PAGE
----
American Splendor

USA 2003

Film still for American Splendor

Reviewed by Xan Brooks


Our synopses give away the plot in full, including surprise twists.

Cleveland, Ohio, 1975. Harvey Pekar (Paul Giamatti) has reached his limit. His job - as a filing clerk at the local VA hospital - barely pays the bills. His second marriage is on the rocks and he has lost his voice from too much shouting. Determined to make something of his life, Harvey writes a comic strip documenting his humdrum existence, and his friend, famous cartoonist Robert Crumb (James Urbaniak), agrees to illustrate it. The resulting series of books, American Splendor, earns its star cult celebrity, attracting the interest of Joyce Brabner (Hope Davis), a fan from Delaware. Harvey and Joyce get married.

Harvey's fame grows when he is booked as a regular guest on the David Letterman show. Meanwhile his nerdish work colleague Toby (Judah Friedlander) becomes a fixture on MTV. But Harvey's life hits further turbulence when he discovers a lump on his testicle and then launches a political diatribe on Letterman's show. Diagnosed with lymphoma, he begins a course of chemotherapy. His experiences are detailed in a graphic novel, Our Cancer Year, that Joyce organises alongside local illustrator Fred (James McCaffrey). While working on the book Joyce and Harvey strike up a friendship with Fred's infant daughter Danielle (Madylin Sweeten), who later becomes their surrogate daughter. Harvey retires from the VA hospital, but insists that the story of his life does not have a happy ending.


American Splendor opens with a pre-credits sequence that installs its hero at the end of a line-up of costumed trick-or-treaters. It is Halloween, 1950, and the infant Harvey Pekar is huddled on a porch alongside Batman, Superman and the Green Lantern. "Harvey Pekar?" scoffs the unimpressed neighbour who answers the door. "That doesn't sound like a superhero to me."

The irony is that Harvey Pekar would grow up to be just that. In middle age, this humble file clerk blossomed into an unlikely cult icon, courtesy of writing and starring in the American Splendor comic-book series. Illustrated by Robert Crumb (among others), American Splendor conjured dramatic art out of Pekar's mundane existence, and spun rousing ballads out of his ill-tempered squabbles with the world. His super-foes were hectoring bosses, office bureaucracy and "old Jewish women" who kept him waiting at the supermarket. His arsenal was the lightning bolt of misanthropy and the glorious shield of self-obsession.

Directed by documentary-makers Shari Springer Berman and Robert Pulcini, American Splendor essentially gives us the film of the comic of the life of Pekar. This is a playful, wilfully self-reflexive affair, a centaur-like meld of documentary and fiction. Thus Berman and Pulcini's exploded structure invites the real Pekar to narrate the story being enacted by his fictional alter ego (played by Paul Giamatti). "Here's our man," he croaks by way of introduction. "Yeah alright, here's me. Or the guy who plays me anyway." On another occasion the barrier breaks down entirely as the film's actors share the soundstage with their _real-life counterparts.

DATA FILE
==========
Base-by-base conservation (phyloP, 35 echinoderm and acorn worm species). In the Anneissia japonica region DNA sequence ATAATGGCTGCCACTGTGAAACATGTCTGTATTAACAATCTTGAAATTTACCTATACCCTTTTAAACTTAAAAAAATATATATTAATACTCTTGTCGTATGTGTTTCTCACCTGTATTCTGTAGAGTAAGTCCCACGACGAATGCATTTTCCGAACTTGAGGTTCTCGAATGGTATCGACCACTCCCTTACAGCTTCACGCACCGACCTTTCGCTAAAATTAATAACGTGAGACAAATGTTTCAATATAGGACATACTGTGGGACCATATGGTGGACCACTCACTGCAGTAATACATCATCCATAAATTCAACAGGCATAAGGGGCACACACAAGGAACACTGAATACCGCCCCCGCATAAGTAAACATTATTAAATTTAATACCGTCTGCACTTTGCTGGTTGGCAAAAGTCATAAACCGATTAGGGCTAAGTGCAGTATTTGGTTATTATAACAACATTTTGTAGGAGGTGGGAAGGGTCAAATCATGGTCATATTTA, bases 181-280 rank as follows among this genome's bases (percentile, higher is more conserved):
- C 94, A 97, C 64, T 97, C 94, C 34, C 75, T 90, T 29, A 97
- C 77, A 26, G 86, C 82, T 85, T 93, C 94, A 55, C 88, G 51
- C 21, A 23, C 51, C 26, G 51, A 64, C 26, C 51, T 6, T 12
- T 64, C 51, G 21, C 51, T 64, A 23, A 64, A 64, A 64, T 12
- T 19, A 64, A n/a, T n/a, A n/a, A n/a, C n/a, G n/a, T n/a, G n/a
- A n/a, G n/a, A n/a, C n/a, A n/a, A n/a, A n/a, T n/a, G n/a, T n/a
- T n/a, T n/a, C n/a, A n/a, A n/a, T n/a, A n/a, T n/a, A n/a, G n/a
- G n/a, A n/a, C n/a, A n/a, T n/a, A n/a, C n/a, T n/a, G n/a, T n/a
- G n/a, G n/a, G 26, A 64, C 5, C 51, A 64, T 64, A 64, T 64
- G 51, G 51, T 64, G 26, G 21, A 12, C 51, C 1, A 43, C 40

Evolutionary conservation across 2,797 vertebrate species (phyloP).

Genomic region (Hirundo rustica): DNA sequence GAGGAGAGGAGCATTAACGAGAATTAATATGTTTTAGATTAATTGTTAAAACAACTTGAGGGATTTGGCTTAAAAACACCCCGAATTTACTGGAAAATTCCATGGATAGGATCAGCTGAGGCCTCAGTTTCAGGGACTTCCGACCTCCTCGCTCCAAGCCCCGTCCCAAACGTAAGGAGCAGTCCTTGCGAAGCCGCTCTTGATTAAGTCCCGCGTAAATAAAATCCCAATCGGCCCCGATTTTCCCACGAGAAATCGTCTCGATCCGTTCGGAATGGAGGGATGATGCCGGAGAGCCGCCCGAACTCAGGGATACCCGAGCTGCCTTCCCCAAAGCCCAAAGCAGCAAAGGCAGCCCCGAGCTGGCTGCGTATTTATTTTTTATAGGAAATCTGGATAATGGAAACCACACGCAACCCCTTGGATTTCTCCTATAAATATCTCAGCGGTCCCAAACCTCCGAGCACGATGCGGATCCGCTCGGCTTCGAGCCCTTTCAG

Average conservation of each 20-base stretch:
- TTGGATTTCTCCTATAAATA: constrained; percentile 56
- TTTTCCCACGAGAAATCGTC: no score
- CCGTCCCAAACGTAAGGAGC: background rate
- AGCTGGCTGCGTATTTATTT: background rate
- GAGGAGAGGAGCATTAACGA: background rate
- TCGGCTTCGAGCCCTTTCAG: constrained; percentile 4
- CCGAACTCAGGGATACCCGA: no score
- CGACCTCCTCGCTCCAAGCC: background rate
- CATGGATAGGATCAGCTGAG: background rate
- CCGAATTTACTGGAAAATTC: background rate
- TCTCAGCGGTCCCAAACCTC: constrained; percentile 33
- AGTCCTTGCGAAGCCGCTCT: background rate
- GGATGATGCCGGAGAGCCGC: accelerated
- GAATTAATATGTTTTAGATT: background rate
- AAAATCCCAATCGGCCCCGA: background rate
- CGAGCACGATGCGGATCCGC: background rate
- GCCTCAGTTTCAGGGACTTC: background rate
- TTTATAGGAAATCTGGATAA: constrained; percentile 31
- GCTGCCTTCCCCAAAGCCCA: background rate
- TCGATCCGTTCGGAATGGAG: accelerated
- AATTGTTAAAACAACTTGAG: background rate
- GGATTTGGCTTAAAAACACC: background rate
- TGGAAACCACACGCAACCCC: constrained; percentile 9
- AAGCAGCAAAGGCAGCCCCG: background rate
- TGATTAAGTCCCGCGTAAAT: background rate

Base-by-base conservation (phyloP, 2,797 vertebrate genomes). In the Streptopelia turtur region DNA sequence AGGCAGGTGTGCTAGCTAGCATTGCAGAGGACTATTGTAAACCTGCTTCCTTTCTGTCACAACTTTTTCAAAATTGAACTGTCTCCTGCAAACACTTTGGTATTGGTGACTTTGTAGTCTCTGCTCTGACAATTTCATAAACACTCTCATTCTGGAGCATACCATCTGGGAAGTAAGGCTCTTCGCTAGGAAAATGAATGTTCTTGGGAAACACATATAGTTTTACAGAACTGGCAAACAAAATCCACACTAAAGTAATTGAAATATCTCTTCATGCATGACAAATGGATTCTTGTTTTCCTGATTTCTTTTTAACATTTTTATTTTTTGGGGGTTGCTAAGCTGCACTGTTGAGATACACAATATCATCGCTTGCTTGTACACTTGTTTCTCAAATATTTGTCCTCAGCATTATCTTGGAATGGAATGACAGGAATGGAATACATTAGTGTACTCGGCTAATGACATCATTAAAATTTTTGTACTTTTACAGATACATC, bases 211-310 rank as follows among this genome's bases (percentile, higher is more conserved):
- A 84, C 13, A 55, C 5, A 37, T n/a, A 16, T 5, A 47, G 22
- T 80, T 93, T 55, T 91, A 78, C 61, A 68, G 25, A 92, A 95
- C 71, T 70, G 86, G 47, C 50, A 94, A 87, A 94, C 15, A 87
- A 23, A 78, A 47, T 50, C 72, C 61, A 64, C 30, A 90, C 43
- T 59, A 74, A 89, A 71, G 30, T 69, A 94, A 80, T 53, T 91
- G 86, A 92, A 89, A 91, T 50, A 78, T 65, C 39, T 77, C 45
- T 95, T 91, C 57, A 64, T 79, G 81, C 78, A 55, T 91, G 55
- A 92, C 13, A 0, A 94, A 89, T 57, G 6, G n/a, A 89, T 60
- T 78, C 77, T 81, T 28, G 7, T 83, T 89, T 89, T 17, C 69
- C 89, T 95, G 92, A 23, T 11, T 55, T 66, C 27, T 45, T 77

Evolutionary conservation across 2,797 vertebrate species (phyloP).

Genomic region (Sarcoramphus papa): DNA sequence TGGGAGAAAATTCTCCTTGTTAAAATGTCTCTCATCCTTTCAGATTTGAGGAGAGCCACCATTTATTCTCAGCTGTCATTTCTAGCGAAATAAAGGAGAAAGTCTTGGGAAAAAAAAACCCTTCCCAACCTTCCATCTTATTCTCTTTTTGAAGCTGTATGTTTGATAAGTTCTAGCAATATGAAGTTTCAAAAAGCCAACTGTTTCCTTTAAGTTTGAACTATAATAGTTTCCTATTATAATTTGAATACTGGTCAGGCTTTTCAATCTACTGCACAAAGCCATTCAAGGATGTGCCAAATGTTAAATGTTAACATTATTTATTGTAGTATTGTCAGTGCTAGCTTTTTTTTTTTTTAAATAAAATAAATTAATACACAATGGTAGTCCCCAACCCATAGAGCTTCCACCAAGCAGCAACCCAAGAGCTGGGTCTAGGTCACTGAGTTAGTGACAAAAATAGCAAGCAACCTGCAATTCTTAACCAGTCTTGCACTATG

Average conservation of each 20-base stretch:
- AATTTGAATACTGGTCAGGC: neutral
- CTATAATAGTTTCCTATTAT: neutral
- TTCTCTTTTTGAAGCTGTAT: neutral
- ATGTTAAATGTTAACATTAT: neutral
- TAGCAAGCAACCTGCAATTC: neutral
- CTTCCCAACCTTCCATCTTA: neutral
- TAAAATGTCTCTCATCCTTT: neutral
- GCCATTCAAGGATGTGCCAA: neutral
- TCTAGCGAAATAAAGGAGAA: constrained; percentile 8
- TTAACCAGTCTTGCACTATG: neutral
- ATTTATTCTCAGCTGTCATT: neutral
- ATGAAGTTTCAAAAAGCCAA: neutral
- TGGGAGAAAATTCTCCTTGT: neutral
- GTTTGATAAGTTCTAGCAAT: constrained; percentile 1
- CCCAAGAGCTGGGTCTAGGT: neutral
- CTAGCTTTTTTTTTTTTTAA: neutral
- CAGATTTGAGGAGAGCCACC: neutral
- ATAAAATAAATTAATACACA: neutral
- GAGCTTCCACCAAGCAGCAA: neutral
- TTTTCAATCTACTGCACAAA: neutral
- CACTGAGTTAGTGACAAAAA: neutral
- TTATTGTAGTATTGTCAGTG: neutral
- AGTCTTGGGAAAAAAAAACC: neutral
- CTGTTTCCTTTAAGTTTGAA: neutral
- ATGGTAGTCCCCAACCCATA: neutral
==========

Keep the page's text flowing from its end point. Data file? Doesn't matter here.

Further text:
The point of this approach is the quest for biographical truth. Just as Pekar's comic books purport to be a warts-and-all depiction of his daily life, so Berman and Pulcini's biopic strives for a free-form structure that avoids the airbrushed "Hollywood bullshit" their subject detests. For most of the time the technique is vibrantly convincing. Occasionally, though, one catches glimpses of a possible gap between the fictional re-enactments and the documentary fact. As played by Giamatti, Pekar emerges as a comical curmudgeon: neurotic, grumbling but essentially harmless. By contrast, the archive footage of the real-life Pekar suggests a more combative, paranoid (and less likeable) side to his character.

Then again, you could argue that this friction is what makes American Splendor so special. The whole picture is basically ordered as a stand-off between dramatic reconstruction (as represented by both comic book and movie) and grubby, open-ended reality. At one point the real Joyce Brabner takes issue with the version of events peddled by her husband's comics ("Harvey tends to push the negative and the sour"). Later, as he battles cancer, Pekar comes to view his alter ego as an entirely separate entity: "If I die, will that character keep going?"

The likes of Superman, Batman and the Green Lantern patrol a far simpler terrain. Their fictional landscapes are places of clearly delineated good and evil. But Harvey Pekar is not your average superhero. He's at once author and character, hero and victim, his life and his art the result of a perpetual two-way osmosis. Standard biography is no match for such a man. It takes a film this quick, mercurial and multi-layered to keep up with him.


Shari Springer Berman
Robert Pulcini
Ted Hope
Shari Springer Berman
Based on the comic book series American Splendor by
Harvey Pekar and Our Cancer Year by Harvey Pekar and Joyce Brabner
Director of Photography
Terry Stacey
Robert Pulcini
Production Designer
Thérèse DePrez
Music/Music Conductor/ Orchestrator/Producer
Mark Suozzo
Last Updated: 20 Dec 2011